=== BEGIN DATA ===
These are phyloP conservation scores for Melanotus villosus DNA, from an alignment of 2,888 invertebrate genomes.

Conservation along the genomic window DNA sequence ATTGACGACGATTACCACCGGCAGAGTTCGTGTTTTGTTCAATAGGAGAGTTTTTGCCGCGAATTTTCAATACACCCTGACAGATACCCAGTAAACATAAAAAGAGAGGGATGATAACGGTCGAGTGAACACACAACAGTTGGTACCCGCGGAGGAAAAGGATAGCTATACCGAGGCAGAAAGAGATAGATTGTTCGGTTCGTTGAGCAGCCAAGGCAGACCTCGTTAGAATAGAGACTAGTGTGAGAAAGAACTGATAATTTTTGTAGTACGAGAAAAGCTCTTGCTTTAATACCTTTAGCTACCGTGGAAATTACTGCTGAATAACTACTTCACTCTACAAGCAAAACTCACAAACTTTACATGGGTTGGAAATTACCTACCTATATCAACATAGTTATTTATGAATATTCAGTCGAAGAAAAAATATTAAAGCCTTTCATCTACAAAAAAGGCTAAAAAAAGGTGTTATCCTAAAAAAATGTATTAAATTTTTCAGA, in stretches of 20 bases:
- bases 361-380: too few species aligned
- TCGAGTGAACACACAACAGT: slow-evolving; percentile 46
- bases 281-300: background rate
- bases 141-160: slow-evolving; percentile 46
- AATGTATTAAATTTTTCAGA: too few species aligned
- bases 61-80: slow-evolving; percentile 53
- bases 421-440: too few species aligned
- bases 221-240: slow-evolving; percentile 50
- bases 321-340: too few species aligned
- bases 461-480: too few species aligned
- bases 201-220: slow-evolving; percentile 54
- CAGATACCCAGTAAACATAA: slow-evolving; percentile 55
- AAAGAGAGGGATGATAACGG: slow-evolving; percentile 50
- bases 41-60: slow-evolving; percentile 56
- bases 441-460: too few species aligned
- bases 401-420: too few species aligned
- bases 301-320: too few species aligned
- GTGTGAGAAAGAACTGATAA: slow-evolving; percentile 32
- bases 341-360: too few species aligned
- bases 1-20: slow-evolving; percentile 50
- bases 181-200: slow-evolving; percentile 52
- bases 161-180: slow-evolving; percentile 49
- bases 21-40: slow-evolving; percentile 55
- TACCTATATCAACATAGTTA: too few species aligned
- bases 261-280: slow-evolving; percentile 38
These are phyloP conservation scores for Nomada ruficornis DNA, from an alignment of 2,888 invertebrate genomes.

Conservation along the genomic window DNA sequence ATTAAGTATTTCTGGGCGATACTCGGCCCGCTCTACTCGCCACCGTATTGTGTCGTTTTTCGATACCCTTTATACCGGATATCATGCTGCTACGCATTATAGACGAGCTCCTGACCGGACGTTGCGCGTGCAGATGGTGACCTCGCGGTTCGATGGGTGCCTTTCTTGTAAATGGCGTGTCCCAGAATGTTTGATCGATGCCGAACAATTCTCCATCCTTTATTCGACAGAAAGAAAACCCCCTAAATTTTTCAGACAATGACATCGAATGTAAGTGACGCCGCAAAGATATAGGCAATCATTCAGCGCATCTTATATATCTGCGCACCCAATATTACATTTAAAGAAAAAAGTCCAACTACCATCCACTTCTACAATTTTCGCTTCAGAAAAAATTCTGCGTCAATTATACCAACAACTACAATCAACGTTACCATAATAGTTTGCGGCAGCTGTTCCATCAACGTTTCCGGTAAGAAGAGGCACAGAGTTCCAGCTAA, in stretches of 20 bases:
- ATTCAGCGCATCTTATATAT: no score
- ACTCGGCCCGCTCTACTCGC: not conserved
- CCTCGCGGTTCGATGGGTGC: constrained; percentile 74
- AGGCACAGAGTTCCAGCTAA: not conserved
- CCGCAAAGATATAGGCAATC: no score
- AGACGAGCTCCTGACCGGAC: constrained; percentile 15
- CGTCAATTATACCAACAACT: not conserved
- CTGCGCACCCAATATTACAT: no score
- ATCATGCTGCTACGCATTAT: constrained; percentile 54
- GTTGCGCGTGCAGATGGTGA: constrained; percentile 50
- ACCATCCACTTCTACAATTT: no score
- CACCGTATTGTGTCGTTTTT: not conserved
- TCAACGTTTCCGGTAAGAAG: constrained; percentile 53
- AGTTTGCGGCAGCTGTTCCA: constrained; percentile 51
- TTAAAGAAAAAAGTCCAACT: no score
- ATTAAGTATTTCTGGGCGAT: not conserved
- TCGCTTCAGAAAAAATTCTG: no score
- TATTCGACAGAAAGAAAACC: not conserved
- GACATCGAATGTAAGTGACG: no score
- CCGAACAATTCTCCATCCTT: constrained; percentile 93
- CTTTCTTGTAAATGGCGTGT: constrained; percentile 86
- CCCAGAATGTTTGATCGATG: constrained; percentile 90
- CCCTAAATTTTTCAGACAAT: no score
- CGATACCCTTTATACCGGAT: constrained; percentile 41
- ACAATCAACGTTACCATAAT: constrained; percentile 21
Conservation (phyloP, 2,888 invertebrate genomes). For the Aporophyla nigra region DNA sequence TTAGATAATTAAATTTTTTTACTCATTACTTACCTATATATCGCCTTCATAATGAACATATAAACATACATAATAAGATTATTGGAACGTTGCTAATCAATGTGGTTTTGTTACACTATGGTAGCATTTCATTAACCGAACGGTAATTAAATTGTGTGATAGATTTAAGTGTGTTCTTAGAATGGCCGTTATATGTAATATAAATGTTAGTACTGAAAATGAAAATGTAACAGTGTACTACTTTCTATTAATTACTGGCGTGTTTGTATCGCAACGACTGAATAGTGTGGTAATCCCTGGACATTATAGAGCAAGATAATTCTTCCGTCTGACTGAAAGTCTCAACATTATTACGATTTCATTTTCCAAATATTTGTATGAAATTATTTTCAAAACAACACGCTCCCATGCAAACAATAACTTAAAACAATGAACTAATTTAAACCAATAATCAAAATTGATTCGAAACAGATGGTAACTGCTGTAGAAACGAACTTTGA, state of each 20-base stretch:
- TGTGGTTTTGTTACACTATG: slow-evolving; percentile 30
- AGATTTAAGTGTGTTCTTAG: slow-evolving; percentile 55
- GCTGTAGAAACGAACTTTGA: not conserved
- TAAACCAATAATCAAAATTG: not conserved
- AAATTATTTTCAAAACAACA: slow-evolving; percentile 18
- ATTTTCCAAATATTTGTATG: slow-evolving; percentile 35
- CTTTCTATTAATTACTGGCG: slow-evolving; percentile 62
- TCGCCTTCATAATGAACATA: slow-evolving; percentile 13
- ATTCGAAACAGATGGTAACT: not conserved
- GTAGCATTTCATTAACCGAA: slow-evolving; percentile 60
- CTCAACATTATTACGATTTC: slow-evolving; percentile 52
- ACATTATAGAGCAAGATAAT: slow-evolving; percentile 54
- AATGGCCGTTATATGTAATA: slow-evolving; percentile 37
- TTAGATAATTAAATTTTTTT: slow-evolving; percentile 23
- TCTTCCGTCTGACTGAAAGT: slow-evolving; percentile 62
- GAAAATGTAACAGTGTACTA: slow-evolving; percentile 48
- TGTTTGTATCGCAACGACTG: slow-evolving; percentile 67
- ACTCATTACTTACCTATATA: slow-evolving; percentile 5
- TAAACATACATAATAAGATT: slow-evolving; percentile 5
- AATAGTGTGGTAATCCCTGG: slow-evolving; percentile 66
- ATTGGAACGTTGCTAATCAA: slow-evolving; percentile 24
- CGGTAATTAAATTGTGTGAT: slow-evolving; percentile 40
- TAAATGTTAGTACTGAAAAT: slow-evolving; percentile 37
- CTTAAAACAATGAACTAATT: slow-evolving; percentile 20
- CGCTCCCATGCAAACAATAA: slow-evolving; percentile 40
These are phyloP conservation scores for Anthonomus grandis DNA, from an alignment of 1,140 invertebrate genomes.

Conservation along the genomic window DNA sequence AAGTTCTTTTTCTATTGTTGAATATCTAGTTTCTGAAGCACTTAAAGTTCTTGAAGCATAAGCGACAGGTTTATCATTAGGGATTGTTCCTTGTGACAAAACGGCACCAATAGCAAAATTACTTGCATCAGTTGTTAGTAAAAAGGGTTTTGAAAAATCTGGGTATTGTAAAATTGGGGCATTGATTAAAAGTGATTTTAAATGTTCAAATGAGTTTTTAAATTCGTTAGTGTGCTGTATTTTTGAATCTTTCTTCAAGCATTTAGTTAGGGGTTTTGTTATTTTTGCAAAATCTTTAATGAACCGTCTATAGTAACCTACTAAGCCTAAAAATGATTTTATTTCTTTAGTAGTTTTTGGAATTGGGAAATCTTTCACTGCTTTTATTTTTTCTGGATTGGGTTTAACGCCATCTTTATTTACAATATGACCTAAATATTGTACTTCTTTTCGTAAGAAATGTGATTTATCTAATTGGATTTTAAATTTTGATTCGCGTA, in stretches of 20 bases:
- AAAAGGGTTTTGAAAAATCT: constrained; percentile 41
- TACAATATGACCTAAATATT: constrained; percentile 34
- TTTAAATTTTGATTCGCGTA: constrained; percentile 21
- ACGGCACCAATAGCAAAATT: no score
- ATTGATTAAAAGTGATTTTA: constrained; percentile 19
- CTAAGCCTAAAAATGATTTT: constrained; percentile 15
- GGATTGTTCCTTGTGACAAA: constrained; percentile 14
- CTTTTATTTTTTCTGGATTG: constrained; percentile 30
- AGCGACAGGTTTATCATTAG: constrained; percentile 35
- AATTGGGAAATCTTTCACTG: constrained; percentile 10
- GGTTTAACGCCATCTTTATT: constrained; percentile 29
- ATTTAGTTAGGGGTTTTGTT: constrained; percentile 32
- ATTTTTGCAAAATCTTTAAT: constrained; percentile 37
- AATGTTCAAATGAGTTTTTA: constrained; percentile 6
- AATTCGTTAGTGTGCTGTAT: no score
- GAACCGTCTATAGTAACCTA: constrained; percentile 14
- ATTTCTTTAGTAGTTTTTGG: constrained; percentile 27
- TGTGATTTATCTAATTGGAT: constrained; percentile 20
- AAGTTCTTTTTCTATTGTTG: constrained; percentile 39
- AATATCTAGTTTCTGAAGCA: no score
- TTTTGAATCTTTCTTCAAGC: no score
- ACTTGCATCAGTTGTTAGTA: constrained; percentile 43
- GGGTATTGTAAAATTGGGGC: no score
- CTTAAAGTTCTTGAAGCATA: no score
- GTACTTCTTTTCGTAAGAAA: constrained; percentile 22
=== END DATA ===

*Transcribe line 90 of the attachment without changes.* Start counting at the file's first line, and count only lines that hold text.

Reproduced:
- CTTTTATTTTTTCTGGATTG: constrained; percentile 30